Losing The Ring, Ctd

Readers offer advice to go along with the stories:

Sounds like a great opportunity to renew your vows.

Another:

My little suggestion: think about what you want to leave behind, and let the ring symbolize that shedding, and then decide what you want the new ring to bring in to your lives, and make the loss a renewal of your commitment. Hope that helps.

Or maybe a little bit of both. Another idea:

I am so sorry about your ring. This may be a crazy idea, but what if Aaron agreed to donate his ring to a pool of gold from which two new rings were cast?  Then some of that gold on your finger would also date back to your wedding.

Maybe a little too much work. Several more readers sound off:

So sorry to hear about your loss.  You, of all people, earned that ring. Not sure this is what you want to hear, but you might tell your other readers that a hospital will not likely INSIST that you take off your ring.

You can request that they secure it in place with adhesive tape.  My wife and I have been married nearly 28 years, and I’ve been in the hospital many times (cancer, chemotherapy, several other surgeries and been anesthetized 12 – 15 times) at six or seven hospitals, and have never taken off my ring.  They ask, I say no, they cope.

It helped that my wife is a registered nurse who had worked in several hospitals, who knew that I didn’t want the ring off and who knew the ropes.  She was able to prime me.  Hospitals are worried about loss of the ring or (in the case of diamond or other jewels) injury to the ring, loss of the stone, etc. Taping fixes that.

A labor and delivery nurse agrees:

This should not have happened.  No married person should be asked to remove a wedding band prior to surgery.  The band should be secured in place with tape during the pre-op prep in the anesthesia area.

You may have limited energy for taking on a new cause, if you are recovering from surgery.  But, the pre-op procedure at your hospital is NOT standard, and should be changed.  The thought that a wedding band could cause either contamination in the OR or loss of circulation to the ring finger is absurd and has been debunked.  It is indeed rare, and very outdated, for any hospital to have a protocol requiring patients entering surgery to do without the most important object they own – their wedding band.

Another offers a permanent solution:

Get one tattooed on. They aren’t going to ask you to take off your finger …

Another suggests having stand-ins:

I know I would feel terrible if I lost mine. I’ve even become attached to a secondary wedding ring I have. On our honeymoon in Hawaii, my wife and I got inexpensive rings to wear while snorkeling or doing other beach activities, lest our wedding bands fall off in the water. Mine is made of palm wood. I’ve worn it during all of our beach vacations during our four years of marriage.

Recently I thought to myself that if I lost it while swimming, I’d be just as upset as if I lost my wedding band. The wooden ring holds so much meaning and so many wonderful memories itself.  So, truly, I’m sorry for your loss.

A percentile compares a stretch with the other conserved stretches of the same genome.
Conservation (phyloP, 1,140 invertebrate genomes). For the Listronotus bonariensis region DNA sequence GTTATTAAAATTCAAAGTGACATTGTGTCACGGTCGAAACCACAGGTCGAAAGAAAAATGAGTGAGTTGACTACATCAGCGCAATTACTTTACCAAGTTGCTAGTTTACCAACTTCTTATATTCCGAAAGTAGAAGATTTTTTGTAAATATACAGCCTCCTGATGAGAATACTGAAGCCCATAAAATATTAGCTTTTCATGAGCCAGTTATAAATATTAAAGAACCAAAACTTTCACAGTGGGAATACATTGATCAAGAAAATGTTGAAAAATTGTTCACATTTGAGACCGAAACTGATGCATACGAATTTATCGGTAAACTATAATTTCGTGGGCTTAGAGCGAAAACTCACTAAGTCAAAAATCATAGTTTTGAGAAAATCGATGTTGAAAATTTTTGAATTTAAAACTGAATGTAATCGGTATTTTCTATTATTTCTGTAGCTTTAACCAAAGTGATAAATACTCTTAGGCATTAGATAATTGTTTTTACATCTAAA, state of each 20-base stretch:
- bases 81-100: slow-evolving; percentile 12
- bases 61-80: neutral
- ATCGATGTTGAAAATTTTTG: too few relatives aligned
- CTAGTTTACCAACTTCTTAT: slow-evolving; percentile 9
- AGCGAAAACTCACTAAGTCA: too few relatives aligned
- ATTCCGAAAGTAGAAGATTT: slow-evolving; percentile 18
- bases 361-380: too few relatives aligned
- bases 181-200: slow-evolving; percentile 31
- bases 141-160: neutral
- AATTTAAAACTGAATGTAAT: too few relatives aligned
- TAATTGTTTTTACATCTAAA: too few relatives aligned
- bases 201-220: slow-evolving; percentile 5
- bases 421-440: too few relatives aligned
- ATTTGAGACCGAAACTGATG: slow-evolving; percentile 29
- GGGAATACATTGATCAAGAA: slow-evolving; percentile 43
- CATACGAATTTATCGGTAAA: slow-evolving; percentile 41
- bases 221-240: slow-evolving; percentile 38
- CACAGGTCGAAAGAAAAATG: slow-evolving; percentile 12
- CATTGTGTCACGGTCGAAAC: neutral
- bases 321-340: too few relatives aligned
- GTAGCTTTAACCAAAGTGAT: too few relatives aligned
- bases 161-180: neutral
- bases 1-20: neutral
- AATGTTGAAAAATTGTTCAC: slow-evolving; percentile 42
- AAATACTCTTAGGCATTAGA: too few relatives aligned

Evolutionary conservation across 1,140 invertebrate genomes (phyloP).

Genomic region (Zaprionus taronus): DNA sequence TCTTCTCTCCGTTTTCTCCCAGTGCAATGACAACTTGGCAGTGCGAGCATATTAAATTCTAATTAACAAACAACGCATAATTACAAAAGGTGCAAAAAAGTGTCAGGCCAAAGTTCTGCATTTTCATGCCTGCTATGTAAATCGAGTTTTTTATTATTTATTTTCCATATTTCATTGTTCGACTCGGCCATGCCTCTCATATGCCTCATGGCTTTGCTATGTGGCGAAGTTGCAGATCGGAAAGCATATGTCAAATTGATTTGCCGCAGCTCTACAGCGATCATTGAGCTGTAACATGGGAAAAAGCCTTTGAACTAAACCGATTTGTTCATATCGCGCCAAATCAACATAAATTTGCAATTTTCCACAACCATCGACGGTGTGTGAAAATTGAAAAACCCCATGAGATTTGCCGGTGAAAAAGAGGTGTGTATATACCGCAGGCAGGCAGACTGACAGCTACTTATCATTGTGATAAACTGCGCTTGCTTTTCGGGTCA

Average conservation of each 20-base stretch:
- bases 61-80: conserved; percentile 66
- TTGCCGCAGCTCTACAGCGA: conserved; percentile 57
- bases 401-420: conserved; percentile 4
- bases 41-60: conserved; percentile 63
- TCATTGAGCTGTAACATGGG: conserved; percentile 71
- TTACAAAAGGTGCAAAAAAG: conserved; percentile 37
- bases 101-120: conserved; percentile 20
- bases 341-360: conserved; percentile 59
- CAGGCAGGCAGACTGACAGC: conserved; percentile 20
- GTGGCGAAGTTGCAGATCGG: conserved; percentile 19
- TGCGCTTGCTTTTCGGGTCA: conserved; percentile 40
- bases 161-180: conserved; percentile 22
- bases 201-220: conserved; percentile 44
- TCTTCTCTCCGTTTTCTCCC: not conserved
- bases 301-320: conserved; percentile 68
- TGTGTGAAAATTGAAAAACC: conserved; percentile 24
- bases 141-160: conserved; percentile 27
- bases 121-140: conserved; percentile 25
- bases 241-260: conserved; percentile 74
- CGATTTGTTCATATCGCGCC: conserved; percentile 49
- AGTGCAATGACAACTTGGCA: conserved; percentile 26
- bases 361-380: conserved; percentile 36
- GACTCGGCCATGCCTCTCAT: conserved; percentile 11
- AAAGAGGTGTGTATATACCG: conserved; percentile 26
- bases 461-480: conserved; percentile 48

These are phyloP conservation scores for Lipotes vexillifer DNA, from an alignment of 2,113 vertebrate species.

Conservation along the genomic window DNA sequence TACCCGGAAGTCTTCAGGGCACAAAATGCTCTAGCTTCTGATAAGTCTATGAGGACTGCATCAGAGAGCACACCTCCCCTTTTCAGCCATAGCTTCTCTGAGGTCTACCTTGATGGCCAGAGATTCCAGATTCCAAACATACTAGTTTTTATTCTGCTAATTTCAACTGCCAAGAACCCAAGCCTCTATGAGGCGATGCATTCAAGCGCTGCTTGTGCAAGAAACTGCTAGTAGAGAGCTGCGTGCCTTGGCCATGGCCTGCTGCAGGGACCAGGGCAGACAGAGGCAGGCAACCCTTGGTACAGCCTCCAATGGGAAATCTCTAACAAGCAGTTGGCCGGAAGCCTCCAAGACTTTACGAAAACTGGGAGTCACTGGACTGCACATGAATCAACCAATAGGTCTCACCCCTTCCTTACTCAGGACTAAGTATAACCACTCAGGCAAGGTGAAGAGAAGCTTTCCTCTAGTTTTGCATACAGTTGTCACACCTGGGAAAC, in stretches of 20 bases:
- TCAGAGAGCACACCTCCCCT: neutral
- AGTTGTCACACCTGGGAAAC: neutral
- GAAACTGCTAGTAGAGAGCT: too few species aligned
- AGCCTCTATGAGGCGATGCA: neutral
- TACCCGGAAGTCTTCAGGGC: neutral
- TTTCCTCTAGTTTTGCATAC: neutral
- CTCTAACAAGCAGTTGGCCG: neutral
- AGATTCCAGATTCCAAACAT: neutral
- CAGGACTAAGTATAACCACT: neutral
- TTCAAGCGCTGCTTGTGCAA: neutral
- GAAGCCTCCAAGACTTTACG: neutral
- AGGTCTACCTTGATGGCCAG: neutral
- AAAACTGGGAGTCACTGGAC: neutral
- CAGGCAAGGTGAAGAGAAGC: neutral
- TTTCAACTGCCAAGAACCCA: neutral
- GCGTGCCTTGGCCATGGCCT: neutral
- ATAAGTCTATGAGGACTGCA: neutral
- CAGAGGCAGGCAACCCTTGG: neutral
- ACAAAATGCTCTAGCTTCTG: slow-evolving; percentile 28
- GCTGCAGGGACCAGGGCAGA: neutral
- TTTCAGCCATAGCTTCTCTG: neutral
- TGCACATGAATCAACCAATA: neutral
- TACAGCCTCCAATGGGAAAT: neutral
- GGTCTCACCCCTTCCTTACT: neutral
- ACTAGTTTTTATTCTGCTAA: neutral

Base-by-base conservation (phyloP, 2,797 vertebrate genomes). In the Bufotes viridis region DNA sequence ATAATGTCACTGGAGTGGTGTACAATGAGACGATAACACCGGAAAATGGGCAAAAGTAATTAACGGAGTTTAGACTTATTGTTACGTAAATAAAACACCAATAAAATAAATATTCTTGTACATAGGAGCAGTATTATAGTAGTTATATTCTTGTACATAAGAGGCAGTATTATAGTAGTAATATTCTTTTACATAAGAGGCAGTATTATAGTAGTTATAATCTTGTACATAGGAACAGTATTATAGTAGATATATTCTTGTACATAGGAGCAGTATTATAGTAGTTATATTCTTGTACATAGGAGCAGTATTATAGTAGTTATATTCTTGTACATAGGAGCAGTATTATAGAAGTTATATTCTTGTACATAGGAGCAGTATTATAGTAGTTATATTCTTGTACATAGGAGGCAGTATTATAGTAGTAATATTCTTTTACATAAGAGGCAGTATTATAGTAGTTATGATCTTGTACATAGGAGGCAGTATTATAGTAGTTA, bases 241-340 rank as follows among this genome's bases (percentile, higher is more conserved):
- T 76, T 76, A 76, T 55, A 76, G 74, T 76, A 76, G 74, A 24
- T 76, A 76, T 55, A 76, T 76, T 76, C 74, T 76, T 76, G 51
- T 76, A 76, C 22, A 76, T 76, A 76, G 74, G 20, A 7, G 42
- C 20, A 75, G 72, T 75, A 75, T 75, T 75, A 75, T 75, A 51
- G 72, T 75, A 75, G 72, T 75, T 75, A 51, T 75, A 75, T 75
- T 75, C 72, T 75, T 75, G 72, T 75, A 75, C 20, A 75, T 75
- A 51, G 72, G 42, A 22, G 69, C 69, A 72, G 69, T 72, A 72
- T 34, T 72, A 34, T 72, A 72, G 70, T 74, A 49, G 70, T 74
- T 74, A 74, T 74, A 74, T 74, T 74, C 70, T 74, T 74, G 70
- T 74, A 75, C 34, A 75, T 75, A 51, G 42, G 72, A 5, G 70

One more reader:

I feel for you.  A couple years after our commitment ceremony in 1998,  I took my wedding ring off, laid it on the bathroom sink so I could wash my hands, was distracted by something and wandered off.  Two hours later I did what you did – grabbed with my right hand for my left ring finger and panicked when I found it bare.  I TORE THE HOUSE APART looking for it, to no avail.  My husband came home from work and found me weepy-eyed and distraught on the front porch. He was so understanding – “It’s just a ring; Tiffany makes more.” but I was bereft.  Another two hours of searching, then a flash – “THE BATHROOM!” A search around the sink. Nothing.  Did it fall down the drain?  Removed the sink trap. Nothing.  A trip to the basement to figure out if I could break into the cast-iron waste stack to … what?  I had no idea, but as I was staring at the pipes, a shout from upstairs: “FOUND IT!”  I had knocked it off the sink and my husband found it wedged under the toilet.  I cried.

My husband has put that ring on my finger three times.  First at the commitment ceremony in front of a hundred family and friends in Detroit.  Then in San Francisco City Hall in 2004, soaking wet from a night spent on the sidewalk in the rain, when we joined 4,000 other couples who married that glorious Valentines Day weekend.  That marriage was voided, though we have the certificate framed on our bedroom wall.  The last time he handed me the ring was in 2010 in Boston, surrounded by parents and siblings, nieces and nephews (none of whom were alive in 1998), when we married, for good, on the 6th anniversary of our San Francisco adventure.

Every morning I swim a couple miles.  And every morning I take my wedding ring off and clip it to my keyring.  The water compresses my fingers and, because of my swimming, the ring fits a little looser on my finger than it did in 1998.  My fear is that it will fall off and get sucked into a drain I can’t open.  So I keep it secure and slip it back on after I shower.  It is just a gold band, but it’s also a talisman, a symbol not just of our love, but of the journey and adventure we have shared for nearly 20 years.  It is what I reach for when I’m worried or sad or excited.  It is what reminds me of what’s really important.  I am so sorry for your loss.